Vote Will Be Taken On PDR
Heacock said he wants the full commission to vote on the proposal because the county’s Urban Sprawl Subcommittee and a PDR Task Force spent years working on the project, and he felt their work means that the proposal “deserves” a vote from all 19 commissioners.
“I am going to be bringing this issue forward,” said Heacock, who organized the urban sprawl group in January 2000.
The PDR proposal will be listed under “miscellaneous” on the agenda, and the motion from Heacock to bring the measure before the board will need to be seconded by a county commissioner.
Kent County Vice Chairman David Morren supported Heacock’s intended action, after the Finance and Human Resources Committee rejected the proposed ordinance by a 5-to-4 vote last week. Normally when an item doesn’t make it out of committee, it doesn’t reach the board’s agenda.
“I feel there is a higher level owed to the people who worked on this program,” he said.
The proposed PDR document could be altered by the time it reaches commissioners next week. The number of acres that could be preserved through the program could be reduced to as few as 20,000 acres, and an automatic five-year review of the program by the board could be added to it.
Funding the program and the financial implications of it for the county are key concerns of commissioners who oppose the PDR.
Assistant County Administrator Al Vanderberg told board members that turning the proposal into an ordinance would not commit any county funds to it. The plan is to use grant money from public and private sources to buy any development rights.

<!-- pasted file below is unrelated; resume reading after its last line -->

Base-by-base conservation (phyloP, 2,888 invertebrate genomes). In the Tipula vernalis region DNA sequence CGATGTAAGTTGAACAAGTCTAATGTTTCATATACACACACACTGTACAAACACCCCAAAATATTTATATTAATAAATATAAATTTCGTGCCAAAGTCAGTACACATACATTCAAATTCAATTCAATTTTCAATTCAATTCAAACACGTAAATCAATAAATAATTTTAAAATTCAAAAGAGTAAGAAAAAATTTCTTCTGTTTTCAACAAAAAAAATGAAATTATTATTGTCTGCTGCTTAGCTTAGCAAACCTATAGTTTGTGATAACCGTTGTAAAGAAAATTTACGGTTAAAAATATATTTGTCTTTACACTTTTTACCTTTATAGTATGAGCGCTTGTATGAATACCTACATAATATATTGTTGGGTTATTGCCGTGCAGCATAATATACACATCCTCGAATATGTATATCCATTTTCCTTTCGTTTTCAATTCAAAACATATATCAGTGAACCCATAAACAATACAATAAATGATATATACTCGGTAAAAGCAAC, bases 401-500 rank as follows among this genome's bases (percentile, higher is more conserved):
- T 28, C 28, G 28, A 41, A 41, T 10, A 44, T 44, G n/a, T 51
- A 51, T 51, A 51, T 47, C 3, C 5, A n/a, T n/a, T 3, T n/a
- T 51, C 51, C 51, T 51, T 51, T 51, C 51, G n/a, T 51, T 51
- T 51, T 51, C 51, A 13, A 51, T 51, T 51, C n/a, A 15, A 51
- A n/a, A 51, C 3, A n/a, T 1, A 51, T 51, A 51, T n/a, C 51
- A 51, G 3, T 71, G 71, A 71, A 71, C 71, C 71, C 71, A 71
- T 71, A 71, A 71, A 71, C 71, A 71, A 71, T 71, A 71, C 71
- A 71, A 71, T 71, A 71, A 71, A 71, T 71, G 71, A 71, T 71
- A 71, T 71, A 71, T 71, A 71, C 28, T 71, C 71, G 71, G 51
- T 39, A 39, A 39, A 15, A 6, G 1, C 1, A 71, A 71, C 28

Vanderberg estimated that it would cost the county about $30,000 to administer the program for three years, money that commissioners committed to the Kent County-MSU Extension Service in July.
County Commissioner Michael Sak, one of five committee members to beat back the proposal, said he was concerned that the development rights fee given a landowner doesn’t have to be invested in the property or the agriculture business.
County Commissioner Jack Horton, who favors the proposal, reminded board members that they have the final say on every easement that comes before them.
“The buck stops with us,” said Horton. “We spend no more than we choose to spend.”
County Commissioner Tom Postmus, another PDR supporter, said the proposal gives power to the townships and not the county. A township has to buy into the program before a landowner within its boundaries can participate.
“Without this ordinance townships can’t act,” he said. “There are townships that would like this ordinance in place so they can proceed at their government level.”